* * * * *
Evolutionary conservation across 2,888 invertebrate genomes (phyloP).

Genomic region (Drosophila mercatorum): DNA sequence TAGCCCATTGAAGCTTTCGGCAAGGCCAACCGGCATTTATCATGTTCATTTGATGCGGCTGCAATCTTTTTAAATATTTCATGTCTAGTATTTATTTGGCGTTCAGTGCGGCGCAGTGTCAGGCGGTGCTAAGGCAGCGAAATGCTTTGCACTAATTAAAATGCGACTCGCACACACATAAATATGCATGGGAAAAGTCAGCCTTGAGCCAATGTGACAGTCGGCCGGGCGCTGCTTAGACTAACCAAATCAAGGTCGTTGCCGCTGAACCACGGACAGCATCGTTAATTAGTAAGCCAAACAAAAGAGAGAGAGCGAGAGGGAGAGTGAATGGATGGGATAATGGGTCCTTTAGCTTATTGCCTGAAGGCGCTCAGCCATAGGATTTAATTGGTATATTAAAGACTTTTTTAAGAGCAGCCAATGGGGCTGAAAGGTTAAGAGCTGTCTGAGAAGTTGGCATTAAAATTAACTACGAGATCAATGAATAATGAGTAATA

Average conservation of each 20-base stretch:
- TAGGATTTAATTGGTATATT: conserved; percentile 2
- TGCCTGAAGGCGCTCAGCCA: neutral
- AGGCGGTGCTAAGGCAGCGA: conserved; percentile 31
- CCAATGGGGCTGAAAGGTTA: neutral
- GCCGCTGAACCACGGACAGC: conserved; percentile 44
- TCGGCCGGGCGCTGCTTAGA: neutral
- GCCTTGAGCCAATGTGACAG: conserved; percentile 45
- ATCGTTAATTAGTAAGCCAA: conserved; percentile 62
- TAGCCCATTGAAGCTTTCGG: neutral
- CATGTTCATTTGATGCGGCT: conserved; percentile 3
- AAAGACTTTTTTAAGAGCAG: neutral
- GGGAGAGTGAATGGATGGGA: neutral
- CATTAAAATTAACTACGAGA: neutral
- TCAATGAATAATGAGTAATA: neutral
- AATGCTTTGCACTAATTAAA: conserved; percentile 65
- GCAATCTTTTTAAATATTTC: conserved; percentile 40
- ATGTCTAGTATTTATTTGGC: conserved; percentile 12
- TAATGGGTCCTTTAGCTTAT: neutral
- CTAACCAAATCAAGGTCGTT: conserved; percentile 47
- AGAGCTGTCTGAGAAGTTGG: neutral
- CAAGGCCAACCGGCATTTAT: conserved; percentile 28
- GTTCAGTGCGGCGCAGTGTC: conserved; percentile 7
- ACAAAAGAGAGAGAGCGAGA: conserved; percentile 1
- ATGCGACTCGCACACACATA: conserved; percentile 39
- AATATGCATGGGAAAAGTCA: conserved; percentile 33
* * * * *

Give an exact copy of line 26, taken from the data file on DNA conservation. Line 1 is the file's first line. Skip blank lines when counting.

- ACAAAAGAGAGAGAGCGAGA: conserved; percentile 1